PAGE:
While reading “Julius Caesar,”
students learn about Shakespeare, his time, Elizabethan culture, and
Shakespearean language. Students' learning is no longer limited by a teacher's
knowledge. They can visit a virtual Globe Theater and learn about Roman history
and related subjects. Students will also learn to critique others' work online
and absorb what they read in the Internet and create their original work.
preparation steps include doing research online to several helpful Web sites
that inform students of the history of ancient Rome and about Shakespeare and
the Globe Theatre, and posting them on your Web site as resources for your
students' research. Prepare questions that tap into the different levels of
cognitive skills and ask the student to discuss online.
Student activities include visit Web
sites and getting familiar with the history of ancient Rome, and visiting a
virtual Globe Theater and reading background information about Shakespeare. They
also publish their reactions to the play online.
A project can be designed to
help assess the student's understanding, such as the analysis of a character or
theme, or they can debate over issues raised in the play. After reading articles
that critique “Julius Caesar” and allow them to see other people's
perspectives on the play, the students can write responses to one or two of the
articles and share them with the class online.
Computers with Internet access are needed for
students to do research and share their opinions with other students, Software materials used include Microsoft
FrontPage for web creation and any Internet browser (4.x or higher version). Required teacher technology skills include Web
creation and building a discussion forum, and students are required to have a
basic knowledge of computers and using the Internet.
This unit is tailored for high school English
students. The students need not be
Internet savvy but must be able to catch on to e-mail, and using web resources.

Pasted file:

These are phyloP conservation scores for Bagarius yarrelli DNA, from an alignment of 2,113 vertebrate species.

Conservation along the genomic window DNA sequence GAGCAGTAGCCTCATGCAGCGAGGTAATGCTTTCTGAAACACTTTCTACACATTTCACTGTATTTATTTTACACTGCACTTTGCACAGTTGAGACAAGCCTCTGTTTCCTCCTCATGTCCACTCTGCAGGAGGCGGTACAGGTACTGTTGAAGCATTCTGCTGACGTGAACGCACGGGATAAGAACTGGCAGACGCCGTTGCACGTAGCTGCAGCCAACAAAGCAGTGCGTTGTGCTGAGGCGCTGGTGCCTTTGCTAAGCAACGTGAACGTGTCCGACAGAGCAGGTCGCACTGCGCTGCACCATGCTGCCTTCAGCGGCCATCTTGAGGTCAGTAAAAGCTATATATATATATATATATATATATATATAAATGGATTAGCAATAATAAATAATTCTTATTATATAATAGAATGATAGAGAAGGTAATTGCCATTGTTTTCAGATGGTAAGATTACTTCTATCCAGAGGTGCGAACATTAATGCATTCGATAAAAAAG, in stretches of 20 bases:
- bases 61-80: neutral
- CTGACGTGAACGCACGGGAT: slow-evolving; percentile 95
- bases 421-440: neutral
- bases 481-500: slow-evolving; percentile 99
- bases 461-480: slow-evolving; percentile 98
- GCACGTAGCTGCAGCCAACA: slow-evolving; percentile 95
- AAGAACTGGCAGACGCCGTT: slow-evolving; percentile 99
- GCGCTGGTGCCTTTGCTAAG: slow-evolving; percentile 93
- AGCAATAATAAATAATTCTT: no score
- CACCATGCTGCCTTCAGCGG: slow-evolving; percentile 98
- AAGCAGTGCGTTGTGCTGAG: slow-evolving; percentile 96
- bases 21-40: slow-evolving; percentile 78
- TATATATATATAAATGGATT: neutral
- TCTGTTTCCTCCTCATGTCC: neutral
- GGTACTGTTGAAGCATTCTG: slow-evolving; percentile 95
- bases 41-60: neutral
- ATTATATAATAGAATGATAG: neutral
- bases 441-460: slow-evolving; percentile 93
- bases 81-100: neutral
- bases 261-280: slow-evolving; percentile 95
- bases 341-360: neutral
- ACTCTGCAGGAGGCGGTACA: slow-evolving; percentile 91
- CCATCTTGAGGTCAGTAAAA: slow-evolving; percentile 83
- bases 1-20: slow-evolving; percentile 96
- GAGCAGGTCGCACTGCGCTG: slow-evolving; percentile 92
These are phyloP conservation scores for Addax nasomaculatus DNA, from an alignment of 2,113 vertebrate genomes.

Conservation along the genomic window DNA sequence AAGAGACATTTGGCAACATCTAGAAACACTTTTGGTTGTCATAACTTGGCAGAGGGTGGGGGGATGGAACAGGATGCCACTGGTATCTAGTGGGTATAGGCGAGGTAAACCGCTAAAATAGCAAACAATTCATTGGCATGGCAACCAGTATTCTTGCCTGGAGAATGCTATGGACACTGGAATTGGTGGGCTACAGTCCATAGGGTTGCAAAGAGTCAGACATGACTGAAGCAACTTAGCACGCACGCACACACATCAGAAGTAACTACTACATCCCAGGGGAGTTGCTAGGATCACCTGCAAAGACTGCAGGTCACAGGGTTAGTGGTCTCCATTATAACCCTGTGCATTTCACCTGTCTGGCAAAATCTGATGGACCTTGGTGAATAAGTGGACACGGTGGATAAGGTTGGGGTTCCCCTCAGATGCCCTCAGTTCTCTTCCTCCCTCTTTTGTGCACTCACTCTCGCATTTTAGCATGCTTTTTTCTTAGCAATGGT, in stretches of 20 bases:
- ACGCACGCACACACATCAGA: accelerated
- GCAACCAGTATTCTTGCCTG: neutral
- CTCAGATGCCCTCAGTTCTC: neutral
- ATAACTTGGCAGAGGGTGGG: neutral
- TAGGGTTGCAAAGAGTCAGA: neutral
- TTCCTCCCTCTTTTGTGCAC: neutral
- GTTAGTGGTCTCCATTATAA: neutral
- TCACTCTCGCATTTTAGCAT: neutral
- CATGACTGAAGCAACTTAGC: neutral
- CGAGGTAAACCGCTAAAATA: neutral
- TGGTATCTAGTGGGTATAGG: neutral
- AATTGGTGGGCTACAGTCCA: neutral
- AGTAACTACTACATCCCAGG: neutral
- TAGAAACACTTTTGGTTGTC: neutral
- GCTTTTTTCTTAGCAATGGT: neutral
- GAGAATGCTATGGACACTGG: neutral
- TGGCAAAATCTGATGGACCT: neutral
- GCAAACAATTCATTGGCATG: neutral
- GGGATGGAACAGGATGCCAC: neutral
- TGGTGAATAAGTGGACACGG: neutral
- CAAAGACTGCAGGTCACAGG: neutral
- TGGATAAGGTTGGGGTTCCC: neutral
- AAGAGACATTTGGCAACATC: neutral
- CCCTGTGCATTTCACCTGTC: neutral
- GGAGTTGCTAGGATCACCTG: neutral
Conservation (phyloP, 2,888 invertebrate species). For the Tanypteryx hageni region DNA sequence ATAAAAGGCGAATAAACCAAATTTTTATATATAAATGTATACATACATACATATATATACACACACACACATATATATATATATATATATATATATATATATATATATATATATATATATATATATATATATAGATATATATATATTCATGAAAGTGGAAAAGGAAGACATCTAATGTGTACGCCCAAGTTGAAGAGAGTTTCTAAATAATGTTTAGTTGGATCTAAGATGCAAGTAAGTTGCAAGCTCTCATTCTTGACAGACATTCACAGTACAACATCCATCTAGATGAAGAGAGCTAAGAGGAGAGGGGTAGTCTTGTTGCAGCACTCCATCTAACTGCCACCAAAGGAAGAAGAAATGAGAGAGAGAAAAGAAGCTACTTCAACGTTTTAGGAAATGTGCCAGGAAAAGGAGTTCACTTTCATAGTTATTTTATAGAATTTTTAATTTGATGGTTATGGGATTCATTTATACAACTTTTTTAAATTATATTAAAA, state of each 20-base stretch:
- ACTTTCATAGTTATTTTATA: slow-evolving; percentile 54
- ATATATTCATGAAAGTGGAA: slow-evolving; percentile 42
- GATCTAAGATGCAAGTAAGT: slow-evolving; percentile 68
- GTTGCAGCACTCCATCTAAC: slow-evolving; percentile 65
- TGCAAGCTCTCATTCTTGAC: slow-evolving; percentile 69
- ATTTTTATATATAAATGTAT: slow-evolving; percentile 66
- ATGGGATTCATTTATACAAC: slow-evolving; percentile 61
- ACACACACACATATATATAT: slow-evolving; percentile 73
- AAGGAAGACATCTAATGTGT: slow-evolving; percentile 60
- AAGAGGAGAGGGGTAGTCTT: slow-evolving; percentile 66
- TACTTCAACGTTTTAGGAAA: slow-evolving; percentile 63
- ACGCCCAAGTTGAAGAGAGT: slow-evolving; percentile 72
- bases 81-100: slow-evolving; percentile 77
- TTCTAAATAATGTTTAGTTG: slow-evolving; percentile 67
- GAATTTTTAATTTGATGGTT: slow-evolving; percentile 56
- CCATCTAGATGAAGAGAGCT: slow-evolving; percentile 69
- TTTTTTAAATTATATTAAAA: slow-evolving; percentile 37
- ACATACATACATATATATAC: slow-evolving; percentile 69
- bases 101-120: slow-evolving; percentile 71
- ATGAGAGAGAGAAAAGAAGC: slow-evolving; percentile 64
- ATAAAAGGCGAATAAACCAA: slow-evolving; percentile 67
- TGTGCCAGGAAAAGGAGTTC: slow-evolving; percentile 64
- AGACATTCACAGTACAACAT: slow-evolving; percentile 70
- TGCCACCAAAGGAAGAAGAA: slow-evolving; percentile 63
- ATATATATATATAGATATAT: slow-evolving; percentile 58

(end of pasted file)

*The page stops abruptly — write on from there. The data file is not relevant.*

The use of
technology enables students to learn at their own pace, according to their needs
or interests, and allows the multidisciplinary approach to happen naturally
(this unit involves history, architecture, culture studies, and language arts).
It also provides more opportunities for individual instruction since lessons are
posted online, and it instills a sense of pride in students as writers when they
see their work published on the Web. It also enhances their communication with
pupils from other schools who are doing the same project.
this unit demonstrates how effective teaching can take place within a
heterogeneous classroom. Within the unit, there are lessons that incorporate
basic cognitive skills such as answering questions based on the text. There are
also projects that need more advanced cognitive skills such as analyzing the
characters and themes, and debating over certain ideas, issues etc. Students
have more opportunities to receive individual instructions and are able to work
at their own pace. Teachers are removed from the center of the classroom and
pass the role to the student. The four ELA Regents tasks based on the play help
the students to reexamine the issues discussed in the play from another
perspective, which also familiarizes them with the NY State Regents exam.
This unit is designed for teachers who have had experiences in doing an Internet
project. As a beginner, you may like to pick a part of the unit and implement it
in your class. As you start
teaching the play, you can use an online gallery to help students understand and
keep track of the characters.
Standards addressed by this unit include analyzing the author's point of view
toward an issue raised in one of the author's works; analyzing the literary,
cultural, and social context of a literary work: producing work in reflective
essays; making thematic connections among literary texts, public discourse, and
media; and evaluating the impact of the author's decisions regarding word
choice, style, content, and literary elements.